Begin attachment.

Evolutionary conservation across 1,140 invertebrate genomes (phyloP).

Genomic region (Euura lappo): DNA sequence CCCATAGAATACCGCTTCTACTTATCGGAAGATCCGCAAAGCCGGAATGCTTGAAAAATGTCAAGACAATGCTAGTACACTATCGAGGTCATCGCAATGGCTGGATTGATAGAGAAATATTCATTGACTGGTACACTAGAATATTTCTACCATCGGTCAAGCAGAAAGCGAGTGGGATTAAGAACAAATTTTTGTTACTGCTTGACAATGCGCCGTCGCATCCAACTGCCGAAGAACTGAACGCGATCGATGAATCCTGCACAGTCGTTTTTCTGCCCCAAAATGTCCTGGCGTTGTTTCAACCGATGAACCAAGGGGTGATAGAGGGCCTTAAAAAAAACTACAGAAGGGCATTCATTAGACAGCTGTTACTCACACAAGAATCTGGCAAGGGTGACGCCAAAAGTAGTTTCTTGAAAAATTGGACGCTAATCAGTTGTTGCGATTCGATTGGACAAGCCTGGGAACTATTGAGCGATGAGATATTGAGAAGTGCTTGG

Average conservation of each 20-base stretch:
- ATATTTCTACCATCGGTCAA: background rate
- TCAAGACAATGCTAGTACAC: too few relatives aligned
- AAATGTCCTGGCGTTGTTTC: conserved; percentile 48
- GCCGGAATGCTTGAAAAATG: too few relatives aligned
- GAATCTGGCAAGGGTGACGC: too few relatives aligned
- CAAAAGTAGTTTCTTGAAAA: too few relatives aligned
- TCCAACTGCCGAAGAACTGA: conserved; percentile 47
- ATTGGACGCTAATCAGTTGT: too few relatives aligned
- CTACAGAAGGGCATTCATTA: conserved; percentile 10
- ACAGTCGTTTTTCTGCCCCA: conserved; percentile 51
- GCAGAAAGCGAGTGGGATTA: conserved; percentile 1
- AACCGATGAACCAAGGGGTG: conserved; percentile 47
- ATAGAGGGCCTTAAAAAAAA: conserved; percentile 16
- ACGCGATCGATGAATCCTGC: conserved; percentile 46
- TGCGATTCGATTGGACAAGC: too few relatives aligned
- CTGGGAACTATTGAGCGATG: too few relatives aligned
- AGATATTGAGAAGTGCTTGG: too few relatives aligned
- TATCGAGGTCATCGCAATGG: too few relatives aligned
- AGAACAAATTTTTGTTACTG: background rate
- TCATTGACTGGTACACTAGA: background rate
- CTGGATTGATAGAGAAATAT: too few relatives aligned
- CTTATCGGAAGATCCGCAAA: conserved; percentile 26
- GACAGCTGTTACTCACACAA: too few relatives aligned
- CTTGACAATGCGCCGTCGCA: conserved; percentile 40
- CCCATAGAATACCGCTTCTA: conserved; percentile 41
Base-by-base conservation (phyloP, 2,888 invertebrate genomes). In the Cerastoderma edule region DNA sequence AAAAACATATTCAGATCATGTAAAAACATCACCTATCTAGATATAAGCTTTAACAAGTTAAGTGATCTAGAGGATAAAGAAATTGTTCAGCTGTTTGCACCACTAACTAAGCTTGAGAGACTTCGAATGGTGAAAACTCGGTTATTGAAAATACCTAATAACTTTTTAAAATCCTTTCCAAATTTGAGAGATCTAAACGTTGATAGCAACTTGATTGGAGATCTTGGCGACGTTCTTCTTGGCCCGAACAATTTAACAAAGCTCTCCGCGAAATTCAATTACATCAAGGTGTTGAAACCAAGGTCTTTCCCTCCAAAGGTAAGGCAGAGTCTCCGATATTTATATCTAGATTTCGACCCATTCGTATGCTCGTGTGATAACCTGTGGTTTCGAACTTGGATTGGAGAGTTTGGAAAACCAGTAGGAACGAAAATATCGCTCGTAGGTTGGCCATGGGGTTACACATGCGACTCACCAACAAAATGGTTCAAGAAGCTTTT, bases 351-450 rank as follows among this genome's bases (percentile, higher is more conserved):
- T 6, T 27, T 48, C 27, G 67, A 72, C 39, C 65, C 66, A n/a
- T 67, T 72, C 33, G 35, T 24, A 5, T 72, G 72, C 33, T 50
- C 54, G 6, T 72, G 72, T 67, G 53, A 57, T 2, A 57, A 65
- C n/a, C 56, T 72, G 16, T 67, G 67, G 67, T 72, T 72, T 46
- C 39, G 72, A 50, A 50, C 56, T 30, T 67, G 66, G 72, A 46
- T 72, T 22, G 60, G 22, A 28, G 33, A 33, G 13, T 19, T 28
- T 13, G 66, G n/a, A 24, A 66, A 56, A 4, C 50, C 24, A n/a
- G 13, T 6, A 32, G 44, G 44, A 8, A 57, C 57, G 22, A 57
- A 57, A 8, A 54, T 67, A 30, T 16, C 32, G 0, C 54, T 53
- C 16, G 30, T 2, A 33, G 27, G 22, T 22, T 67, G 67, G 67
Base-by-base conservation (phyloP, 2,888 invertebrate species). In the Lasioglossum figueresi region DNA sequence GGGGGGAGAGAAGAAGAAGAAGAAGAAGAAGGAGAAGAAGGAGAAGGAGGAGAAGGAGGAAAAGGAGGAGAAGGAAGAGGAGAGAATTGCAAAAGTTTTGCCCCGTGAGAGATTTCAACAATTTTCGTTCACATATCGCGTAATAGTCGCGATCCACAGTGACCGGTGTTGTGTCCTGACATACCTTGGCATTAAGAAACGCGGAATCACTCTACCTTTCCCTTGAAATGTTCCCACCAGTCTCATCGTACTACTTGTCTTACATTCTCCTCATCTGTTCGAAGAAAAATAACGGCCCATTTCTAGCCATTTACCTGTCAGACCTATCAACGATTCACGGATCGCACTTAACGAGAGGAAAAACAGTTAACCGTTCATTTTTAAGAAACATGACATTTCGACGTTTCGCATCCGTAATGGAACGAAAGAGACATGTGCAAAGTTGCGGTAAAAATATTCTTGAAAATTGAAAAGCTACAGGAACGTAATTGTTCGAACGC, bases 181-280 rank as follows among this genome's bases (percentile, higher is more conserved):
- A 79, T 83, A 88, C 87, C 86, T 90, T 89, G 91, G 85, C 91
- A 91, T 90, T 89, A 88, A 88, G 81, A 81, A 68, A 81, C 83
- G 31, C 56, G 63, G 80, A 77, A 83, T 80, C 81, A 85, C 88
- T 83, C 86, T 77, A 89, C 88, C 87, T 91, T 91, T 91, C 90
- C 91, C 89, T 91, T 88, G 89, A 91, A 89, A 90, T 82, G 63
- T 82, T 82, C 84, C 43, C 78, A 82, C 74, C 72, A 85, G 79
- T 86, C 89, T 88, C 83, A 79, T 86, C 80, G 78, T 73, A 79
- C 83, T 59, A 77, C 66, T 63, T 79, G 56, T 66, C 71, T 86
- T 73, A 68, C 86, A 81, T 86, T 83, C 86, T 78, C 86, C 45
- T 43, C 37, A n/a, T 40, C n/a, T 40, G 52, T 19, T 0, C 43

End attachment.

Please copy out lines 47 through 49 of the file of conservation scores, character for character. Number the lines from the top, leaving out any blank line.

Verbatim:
- T 86, C 89, T 88, C 83, A 79, T 86, C 80, G 78, T 73, A 79
- C 83, T 59, A 77, C 66, T 63, T 79, G 56, T 66, C 71, T 86
- T 73, A 68, C 86, A 81, T 86, T 83, C 86, T 78, C 86, C 45